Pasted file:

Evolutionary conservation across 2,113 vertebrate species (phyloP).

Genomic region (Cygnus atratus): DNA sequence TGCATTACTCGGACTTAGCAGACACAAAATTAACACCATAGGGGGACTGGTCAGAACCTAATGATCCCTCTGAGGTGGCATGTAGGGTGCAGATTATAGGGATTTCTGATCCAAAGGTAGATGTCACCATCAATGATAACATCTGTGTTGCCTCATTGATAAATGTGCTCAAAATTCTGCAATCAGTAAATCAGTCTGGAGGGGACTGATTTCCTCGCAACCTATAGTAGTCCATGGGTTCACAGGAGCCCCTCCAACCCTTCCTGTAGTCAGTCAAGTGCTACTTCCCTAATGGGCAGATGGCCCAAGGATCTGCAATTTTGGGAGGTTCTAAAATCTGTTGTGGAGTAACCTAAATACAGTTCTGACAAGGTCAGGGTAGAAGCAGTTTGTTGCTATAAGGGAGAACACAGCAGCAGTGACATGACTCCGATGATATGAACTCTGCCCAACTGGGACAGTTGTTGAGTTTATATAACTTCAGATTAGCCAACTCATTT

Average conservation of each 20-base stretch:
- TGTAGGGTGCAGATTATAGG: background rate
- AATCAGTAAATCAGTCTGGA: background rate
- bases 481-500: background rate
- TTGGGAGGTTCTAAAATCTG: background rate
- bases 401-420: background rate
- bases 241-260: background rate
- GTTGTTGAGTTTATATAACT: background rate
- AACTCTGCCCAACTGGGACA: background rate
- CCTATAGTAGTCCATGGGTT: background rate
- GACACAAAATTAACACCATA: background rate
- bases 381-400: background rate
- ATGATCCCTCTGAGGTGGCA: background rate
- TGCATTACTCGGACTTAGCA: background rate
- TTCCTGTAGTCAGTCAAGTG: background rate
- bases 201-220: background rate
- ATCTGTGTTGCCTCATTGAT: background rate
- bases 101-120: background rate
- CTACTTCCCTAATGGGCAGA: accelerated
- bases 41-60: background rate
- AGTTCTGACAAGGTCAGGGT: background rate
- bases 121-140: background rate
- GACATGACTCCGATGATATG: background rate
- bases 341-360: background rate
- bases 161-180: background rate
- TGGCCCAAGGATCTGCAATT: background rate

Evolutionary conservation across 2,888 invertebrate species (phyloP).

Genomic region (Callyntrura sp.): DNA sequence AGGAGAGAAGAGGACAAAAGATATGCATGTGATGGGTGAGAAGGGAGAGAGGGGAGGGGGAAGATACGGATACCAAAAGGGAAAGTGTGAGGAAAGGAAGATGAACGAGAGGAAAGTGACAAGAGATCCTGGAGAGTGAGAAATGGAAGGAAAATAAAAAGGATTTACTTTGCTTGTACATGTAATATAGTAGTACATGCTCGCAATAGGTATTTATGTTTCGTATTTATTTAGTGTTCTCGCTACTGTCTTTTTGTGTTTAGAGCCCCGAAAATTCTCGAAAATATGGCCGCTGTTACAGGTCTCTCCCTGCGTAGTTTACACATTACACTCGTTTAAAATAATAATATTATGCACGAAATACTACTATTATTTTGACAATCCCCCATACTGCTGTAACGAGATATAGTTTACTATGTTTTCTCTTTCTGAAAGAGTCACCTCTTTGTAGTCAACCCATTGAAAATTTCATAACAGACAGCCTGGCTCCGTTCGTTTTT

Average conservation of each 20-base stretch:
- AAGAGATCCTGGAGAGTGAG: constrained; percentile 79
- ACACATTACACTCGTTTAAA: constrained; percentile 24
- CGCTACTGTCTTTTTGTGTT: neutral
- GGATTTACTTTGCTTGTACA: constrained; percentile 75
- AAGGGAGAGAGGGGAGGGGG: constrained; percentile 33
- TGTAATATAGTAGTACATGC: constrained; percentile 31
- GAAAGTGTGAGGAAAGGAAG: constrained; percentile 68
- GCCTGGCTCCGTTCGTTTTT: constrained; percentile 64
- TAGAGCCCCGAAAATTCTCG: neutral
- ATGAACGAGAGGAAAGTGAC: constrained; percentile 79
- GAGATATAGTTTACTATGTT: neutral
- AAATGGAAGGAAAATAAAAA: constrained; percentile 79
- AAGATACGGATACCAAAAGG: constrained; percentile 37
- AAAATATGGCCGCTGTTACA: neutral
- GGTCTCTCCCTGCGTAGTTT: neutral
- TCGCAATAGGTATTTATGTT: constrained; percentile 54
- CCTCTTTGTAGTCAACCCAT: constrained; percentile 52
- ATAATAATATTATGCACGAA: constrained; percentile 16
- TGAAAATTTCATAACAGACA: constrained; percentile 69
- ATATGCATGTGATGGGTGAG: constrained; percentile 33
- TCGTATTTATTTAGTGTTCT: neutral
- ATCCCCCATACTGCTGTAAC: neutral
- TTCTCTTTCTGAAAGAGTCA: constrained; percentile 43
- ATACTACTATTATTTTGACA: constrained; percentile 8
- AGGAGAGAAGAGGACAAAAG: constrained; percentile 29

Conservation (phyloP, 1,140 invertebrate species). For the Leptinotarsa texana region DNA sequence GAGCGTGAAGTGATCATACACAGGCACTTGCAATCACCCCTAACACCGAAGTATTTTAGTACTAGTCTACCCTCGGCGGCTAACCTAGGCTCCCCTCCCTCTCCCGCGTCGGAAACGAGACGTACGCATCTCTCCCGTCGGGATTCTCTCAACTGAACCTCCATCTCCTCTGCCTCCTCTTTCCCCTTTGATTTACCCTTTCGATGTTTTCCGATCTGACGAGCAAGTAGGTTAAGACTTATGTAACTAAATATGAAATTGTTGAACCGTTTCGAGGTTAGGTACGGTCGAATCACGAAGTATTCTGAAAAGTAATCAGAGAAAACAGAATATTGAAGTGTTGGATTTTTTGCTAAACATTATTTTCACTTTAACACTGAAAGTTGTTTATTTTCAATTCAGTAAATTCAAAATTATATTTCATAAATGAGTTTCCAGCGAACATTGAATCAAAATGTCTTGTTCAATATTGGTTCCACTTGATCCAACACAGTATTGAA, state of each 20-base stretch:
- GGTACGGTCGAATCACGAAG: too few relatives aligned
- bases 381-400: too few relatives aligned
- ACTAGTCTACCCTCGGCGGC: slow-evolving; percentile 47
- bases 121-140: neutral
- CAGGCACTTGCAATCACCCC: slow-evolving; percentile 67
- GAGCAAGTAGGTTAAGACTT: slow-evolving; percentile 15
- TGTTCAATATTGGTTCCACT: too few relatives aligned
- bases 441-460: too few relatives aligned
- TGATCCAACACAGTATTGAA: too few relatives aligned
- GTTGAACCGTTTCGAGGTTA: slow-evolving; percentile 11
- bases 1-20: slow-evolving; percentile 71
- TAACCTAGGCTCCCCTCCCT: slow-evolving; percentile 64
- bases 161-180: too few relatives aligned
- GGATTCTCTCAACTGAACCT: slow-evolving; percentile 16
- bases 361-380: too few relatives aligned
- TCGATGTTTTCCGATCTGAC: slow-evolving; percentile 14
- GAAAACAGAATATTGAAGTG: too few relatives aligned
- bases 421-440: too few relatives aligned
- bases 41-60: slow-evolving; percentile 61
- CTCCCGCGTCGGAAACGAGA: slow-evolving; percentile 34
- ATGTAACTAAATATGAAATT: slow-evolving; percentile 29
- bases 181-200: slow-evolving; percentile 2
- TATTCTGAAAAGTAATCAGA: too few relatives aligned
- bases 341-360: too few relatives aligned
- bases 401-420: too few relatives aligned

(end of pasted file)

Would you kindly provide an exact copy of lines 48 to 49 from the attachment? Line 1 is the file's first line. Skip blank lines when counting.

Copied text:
- CCTCTTTGTAGTCAACCCAT: constrained; percentile 52
- ATAATAATATTATGCACGAA: constrained; percentile 16